Getting Members Politically Engaged
To help you learn more about where and who your fellow members are, in PORAC Law Enforcement News we’ll profile each of the 14 chapters up and down the state. We hope that reading about every chapter’s challenges and achievements will bring us all closer together and inspire you, your association and your own chapter as you navigate the road ahead. This month, we feature the Los Angeles
Political advocacy ranks high on the current agenda of the Los Angeles South Chapter, whose leadership prides itself on keeping members apprised of issues and news related to law enforcement and labor, candidate endorsements and more.
Most notably, the chapter has been galvanizing support for SB 230, the law enforcement–backed legislation that has been amended recently to focus solely on use-of-force training and policy guidelines. Chapter President Brandon Browning says he and other chapter leaders have been contacting legislators to help push the measure forward, and they’ve also been encouraging their 3,230 sworn and non-sworn members from 53 associations throughout southern Los Angeles County to do the same.
“Our role is to educate our member associations regarding the importance of PORAC and how providing support to political candidates and supporting, opposing or sponsoring legislation affects our families and careers,” says Browning, a 22-year PORAC member who also serves as the vice president of the El Segundo Police Officers’ Association.
This level of engagement from members helps ensure that the chapter and PORAC’s positions on state and local issues are recognized by elected officials and that leaders supportive of law enforcement get a seat at the table to advocate on behalf of peace officers.
Browning says the chapter is particularly happy with the success rates of its endorsed candidates. Many of the judicial, Senate and Assembly candidates that the chapter has supported over the last few years won their respective elections and have since established a strong working relationship with the chapter. The chapter is currently vetting several candidate endorsements for the 2019 and 2020 congressional, judicial, district attorney and various other races.
These victories are in part the result of the chapter’s unique relationship with the Los Angeles Police Protective League (LAPPL) and the Association for Los Angeles Deputy Sheriffs (ALADS). Support from these two large and influential associations is vital when it comes to endorsing law enforcement–minded candidates and bringing public safety issues to public attention since the chapter represents many small associations that have 100 or fewer members. “It’s important that we work cooperatively with ALADS and LAPPL” to make members’ voices heard, Browning says.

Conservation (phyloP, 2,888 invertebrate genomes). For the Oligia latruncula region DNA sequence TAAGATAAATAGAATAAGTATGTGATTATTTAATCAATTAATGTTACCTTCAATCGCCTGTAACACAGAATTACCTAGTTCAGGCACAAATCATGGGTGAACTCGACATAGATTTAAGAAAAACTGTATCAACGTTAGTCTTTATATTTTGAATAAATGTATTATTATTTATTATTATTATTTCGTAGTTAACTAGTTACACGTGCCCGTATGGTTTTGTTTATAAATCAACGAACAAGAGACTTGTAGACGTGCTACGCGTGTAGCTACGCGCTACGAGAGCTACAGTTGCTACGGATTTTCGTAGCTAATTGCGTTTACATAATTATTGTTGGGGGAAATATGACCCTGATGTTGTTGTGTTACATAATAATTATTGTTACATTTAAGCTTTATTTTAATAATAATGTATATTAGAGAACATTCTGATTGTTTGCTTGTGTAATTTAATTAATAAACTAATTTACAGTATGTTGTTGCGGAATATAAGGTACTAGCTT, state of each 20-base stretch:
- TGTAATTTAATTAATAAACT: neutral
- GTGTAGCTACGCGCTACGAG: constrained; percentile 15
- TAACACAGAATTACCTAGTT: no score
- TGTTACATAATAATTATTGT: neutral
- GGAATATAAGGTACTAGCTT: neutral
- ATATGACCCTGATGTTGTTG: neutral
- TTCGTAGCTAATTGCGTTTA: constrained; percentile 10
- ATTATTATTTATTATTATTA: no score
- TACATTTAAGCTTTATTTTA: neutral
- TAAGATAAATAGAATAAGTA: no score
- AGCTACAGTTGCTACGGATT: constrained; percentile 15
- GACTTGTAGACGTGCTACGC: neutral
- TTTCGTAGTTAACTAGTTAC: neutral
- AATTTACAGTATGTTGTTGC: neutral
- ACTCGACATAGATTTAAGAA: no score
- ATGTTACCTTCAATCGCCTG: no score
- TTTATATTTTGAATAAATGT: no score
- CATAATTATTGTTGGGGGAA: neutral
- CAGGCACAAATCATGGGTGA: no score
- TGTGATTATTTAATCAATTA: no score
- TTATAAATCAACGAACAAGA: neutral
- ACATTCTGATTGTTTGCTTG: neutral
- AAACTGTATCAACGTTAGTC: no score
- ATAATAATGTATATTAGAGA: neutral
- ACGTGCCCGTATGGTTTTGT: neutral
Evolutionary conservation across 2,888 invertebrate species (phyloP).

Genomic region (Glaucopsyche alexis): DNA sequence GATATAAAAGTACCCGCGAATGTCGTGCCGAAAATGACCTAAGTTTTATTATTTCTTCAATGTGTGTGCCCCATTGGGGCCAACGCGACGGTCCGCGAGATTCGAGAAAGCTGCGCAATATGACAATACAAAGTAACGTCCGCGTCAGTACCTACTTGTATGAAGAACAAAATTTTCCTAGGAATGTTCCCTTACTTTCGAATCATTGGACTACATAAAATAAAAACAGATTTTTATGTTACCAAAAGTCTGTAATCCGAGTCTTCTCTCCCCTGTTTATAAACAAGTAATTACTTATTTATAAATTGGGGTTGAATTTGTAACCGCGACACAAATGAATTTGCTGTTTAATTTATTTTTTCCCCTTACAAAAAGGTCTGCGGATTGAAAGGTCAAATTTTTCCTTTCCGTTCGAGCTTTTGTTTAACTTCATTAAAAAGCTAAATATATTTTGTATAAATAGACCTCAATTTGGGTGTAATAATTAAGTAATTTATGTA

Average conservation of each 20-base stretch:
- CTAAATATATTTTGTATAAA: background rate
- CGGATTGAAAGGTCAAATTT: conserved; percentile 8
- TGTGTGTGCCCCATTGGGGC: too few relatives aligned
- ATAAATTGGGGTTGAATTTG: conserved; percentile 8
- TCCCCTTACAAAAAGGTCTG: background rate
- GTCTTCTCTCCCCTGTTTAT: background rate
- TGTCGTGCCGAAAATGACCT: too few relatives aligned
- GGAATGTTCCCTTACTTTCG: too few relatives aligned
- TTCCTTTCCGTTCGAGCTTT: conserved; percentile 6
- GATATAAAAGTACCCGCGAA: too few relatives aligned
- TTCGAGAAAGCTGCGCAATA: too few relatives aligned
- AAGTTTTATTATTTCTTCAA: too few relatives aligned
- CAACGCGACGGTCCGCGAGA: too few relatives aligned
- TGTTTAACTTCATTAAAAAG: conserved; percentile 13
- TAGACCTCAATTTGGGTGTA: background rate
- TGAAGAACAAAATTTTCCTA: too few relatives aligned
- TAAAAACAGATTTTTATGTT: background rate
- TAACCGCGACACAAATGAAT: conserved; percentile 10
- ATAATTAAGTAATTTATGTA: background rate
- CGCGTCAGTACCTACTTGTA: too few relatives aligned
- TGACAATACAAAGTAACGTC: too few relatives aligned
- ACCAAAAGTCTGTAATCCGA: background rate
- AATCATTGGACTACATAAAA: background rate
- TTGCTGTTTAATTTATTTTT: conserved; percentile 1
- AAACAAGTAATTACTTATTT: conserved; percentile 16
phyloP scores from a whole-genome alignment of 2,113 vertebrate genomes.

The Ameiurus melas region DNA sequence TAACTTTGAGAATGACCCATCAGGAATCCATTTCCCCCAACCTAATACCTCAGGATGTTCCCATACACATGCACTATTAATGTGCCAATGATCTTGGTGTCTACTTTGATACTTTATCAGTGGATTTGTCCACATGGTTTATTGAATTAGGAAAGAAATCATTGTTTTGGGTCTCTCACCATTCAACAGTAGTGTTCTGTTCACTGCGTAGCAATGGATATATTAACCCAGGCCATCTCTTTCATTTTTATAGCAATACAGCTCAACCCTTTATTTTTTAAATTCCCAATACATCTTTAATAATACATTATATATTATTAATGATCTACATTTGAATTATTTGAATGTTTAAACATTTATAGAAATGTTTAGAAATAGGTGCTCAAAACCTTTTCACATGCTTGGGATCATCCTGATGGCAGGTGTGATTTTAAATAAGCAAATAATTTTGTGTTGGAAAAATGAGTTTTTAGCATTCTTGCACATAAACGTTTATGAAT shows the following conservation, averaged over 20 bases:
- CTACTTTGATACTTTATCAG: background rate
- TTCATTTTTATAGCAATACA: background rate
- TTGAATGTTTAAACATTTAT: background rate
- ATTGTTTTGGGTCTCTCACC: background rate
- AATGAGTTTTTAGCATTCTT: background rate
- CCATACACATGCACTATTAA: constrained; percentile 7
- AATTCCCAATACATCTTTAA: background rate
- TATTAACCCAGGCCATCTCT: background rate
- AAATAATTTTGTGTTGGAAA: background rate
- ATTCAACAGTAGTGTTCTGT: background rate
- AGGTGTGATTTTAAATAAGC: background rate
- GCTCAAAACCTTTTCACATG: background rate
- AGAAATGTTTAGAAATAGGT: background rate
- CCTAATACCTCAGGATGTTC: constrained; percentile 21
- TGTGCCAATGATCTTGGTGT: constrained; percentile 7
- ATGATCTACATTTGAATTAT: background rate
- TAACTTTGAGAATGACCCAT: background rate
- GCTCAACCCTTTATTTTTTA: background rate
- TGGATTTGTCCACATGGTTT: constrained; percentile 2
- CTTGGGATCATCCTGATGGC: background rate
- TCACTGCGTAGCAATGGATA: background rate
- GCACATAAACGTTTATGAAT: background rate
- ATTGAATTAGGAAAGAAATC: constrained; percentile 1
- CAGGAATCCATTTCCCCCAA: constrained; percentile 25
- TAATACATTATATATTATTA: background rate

In order to stay informed and engaged, chapter Vice President and 25-year PORAC member Cheryl Morris says members need to attend chapter meetings and activities. These meetings provide members with updated information on laws and proposed legislation that affect peace officers, as well as the latest news on training, events and other PORAC-related business. She stresses the importance of these bimonthly gatherings because meeting attendance has been a struggle for the chapter. Most member association leaders are not being afforded release time and general members are “extremely busy policing our communities and fighting crime, so it’s often a struggle to find the time needed to focus on labor and political issues,” says Morris, a former Los Angeles Port Police Association secretary.
Despite this, chapter leaders do their best to accommodate members by rearranging meeting dates and times and by updating members virtually. They make every effort to reach out to their members to establish connections and share the importance of being involved in PORAC. However, Morris believes meeting in person is the best way to do this.
“Attending meetings encourages active listening and meaningful discussion, whereas emailing the information too often falls upon deaf ears,” she says. “Meetings also allow us to bring members together so that we can learn from each other, see what other associations are experiencing and offer support and advice.”
Bringing members together, Browning and Morris agree, is their favorite thing about being involved with PORAC.
“PORAC membership creates an environment in which peace officers interact and work toward achieving common goals and objectives,” they say. “Not only do we keep members informed regarding current issues and endorsements, but we offer financial support by way of PAC/PIC contributions, sponsorships and donations to the families of fallen, injured or critically ill members. We continue to reach out to our members and are constantly striving to build a strong, effective and powerful branch of PORAC.”
President: Brandon Browning
Vice President: Cheryl Morris
Treasurer: Joe Cameron
Secretary: Scot Martin
PORAC Director: Marshall McClain
NUMBER OF MEMBERS
Southern Los Angeles County